Science and Religion: An Ongoing Debate

Science and Religion: An Ongoing Debate
In June 2014, Judge William F. Kuntz, a New York City district judge ruled to uphold a policy that prevents unvaccinated children from going to school when another child has a disease that is preventable by vaccination. Three families have filed lawsuits against this school policy stating that it is a violation of their personal religious freedoms. I believe the areas of religion and science come into conflict with each other often because they are both highly contested and highly controversial issues. I believe that Judge William F. Kuntz is correct in upholding this policy. Judge Kuntz is taking a public health viewpoint that is both rational and effective. Freedom of religion or freedom of belief can be described as a right to practice ones beliefs and practices as an individual or in a community. Religious freedom is a significant right that individuals should rightfully possess and everyone should hold this right. But to a certain extent, religious freedom does not take precedent over public health issues.
In this Huffington Post news article it is stated that a few individuals who are against this health policy state that they do not want their children vaccinated on the grounds of “sincere religious belief”. These individuals that do not want to vaccinate their children because of a sincere religious belief are not considering the safety of their children and ultimately, the safety of the entire community around them. I believe that every individual has a right to practice their religion and their religious beliefs. But when it comes to public health, it is significant to consider that public health concerns go beyond religious beliefs and practices. When it comes to matters of public health, it has the ability to effect many people and groups and goes beyond just the individual and their own beliefs. The greater society must be considered and the safety of the community must be upheld.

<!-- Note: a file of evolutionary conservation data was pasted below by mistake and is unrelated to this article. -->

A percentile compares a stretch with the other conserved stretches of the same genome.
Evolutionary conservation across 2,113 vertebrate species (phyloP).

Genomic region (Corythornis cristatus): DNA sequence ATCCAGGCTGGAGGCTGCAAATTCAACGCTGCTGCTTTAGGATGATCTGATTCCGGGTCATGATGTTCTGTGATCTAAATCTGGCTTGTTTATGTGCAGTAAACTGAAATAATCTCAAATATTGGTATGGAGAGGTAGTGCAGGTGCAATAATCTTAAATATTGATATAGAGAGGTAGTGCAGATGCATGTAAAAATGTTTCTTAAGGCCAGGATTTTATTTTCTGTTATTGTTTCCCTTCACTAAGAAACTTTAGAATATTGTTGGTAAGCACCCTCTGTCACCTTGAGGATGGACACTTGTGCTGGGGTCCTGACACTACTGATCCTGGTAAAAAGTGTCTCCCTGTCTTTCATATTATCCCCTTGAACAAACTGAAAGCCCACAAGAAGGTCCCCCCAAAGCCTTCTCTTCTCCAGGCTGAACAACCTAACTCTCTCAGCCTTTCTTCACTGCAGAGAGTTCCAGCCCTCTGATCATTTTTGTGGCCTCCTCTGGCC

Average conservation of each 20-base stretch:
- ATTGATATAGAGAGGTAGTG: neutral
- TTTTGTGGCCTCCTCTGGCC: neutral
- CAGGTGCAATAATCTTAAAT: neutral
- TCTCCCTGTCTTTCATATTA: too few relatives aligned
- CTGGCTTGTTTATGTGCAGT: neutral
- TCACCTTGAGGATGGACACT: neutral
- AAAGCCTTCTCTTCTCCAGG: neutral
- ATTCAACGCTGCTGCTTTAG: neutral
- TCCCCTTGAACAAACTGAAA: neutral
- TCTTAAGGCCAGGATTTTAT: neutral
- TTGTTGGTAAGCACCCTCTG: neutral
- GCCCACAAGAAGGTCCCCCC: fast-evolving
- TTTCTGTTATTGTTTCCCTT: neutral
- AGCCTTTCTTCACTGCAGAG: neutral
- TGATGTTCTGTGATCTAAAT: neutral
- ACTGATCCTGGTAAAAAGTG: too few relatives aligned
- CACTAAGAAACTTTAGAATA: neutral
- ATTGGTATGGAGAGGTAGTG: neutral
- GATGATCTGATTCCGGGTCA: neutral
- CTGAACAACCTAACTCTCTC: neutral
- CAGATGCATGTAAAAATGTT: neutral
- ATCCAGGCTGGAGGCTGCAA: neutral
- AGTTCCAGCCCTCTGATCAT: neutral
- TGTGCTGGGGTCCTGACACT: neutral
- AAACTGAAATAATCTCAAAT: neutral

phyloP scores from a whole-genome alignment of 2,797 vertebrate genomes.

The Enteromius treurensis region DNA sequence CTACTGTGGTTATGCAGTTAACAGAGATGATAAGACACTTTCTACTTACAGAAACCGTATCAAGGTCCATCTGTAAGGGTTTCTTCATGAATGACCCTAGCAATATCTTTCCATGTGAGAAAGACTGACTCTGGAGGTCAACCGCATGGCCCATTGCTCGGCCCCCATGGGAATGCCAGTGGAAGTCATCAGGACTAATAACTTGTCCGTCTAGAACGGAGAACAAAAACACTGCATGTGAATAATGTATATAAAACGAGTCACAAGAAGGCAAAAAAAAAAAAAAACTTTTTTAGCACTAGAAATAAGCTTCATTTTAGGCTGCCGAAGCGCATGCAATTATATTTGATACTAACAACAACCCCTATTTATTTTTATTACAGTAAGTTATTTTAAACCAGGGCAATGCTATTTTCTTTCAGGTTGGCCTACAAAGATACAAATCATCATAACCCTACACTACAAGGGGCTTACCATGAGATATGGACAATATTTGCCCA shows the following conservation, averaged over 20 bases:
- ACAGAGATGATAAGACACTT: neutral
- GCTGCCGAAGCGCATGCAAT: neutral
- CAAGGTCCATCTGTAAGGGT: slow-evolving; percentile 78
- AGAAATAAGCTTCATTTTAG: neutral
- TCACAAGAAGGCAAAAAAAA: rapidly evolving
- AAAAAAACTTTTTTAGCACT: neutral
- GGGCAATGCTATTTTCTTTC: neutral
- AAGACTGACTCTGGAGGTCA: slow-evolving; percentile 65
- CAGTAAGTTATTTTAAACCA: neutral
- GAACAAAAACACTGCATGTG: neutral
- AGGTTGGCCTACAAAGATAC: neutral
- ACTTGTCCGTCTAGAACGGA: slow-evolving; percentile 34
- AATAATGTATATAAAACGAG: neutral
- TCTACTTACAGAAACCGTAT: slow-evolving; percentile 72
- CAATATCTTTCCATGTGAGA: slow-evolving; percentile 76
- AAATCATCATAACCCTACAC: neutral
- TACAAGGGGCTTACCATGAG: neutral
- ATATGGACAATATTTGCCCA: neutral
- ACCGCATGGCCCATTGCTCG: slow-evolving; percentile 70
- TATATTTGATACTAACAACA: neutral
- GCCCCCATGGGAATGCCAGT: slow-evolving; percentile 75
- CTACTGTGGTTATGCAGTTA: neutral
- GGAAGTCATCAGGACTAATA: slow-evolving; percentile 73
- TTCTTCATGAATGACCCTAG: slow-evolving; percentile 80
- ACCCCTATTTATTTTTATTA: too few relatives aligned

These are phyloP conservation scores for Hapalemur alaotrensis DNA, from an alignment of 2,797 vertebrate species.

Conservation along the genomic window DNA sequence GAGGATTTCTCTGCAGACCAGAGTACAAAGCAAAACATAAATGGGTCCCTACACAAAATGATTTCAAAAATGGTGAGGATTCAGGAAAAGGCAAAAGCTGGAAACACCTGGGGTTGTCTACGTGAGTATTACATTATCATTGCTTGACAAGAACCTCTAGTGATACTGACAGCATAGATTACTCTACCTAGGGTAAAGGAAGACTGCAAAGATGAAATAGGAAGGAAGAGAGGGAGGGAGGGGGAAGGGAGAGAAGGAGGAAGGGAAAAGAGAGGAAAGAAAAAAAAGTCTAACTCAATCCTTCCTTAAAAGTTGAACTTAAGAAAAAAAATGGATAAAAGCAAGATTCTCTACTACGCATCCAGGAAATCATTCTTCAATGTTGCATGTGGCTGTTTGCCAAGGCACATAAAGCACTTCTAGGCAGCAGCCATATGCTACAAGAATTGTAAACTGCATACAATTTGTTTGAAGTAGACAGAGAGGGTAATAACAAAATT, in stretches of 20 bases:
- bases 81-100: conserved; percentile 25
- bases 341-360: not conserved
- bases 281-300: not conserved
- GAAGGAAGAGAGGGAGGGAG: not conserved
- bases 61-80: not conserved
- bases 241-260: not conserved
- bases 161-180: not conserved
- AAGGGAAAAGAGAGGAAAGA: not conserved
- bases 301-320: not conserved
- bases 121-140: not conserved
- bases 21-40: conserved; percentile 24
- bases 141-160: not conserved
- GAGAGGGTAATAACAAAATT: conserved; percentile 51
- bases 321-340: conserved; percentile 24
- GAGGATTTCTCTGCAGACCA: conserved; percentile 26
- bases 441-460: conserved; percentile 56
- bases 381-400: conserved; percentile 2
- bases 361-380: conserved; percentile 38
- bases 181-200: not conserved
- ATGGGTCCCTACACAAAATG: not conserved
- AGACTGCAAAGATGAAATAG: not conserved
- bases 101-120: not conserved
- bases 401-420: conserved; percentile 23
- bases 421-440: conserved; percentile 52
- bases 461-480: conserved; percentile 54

An individual by the last name Check had stated in the New York Times that her opposition to vaccinations came from a religious revelation that occurred during her tough pregnancy. Check is quoted as saying “The devil is germs and disease, which is cancer and any of those things that can take you down,” she said. “But if you trust in the Lord, these things cannot come near you.” I believe this statement illustrates an extreme side of religious beliefs. Completely disregarding scientific evidence that vaccinations and medicine help prevent diseases on the grounds of religion is incredibly irrational. A strong belief in a higher power does not grant you immunity from diseases and sickness. I believe that this article from Huffington Post illustrates that controversial issues of science and religion and how they often intersect and ultimately conflict with each other. New York City district Judge, William F. Kuntz was entirely justified in upholding this policy. This article also illustrates how public health concerns often take precedence over religion, and rightfully so.

One thought on “Science and Religion: An Ongoing Debate

  1. This seems to be less about whether religion and science can co-exist but instead whether positive thinking and mental discipline can have an effect on the brain and the body, which I think the answer to which is obvious. Religion can mean a lot of things, if a religion like Buddhism advocates healthy lifestyles and dedicated to self-improvement, then surely it has a place to be considered beneficial (and measurable scientifically). If religion on the other hand promotes self-mutilation, extreme self-denial of food etc., violent conduct then I’m sure it’s medical value would be highly questionable. Religion as science can co-exist, but only to the extent that religious practise operates within scientific laws. If it strays, or worse, attempts to supersede scientific understanding, then it, as they say, has gotta go. Because you know, it’s based on absolutely nothing.

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